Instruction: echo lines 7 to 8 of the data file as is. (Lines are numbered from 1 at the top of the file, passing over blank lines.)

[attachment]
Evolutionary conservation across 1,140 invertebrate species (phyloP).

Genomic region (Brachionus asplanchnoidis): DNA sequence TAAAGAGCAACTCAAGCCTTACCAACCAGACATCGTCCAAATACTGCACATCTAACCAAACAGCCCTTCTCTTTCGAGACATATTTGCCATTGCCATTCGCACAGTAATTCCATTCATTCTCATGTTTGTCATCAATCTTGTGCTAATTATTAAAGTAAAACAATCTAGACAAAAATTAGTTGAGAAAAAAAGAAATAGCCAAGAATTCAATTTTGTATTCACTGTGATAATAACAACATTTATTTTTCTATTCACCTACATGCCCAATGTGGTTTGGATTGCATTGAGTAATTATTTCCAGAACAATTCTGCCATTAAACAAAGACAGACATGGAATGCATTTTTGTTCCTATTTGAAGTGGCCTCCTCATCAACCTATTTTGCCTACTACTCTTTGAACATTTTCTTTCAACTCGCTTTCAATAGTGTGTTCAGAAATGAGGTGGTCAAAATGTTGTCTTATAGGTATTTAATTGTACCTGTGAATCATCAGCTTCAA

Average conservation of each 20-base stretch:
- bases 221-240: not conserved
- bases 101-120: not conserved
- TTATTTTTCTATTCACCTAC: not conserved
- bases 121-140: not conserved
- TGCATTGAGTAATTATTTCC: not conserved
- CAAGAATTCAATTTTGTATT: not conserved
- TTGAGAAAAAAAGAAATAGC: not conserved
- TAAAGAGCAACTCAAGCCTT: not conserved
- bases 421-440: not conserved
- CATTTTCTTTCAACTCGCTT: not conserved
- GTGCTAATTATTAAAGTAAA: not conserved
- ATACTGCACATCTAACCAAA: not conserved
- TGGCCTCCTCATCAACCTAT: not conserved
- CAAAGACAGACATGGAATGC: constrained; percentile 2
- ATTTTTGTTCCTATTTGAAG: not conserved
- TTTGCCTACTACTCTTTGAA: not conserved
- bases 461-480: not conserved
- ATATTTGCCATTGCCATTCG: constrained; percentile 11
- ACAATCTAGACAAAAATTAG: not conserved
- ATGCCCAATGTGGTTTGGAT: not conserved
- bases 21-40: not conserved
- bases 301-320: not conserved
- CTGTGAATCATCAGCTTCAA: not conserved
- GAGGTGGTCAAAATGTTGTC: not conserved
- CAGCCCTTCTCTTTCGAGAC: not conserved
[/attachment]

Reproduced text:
- bases 121-140: not conserved
- TGCATTGAGTAATTATTTCC: not conserved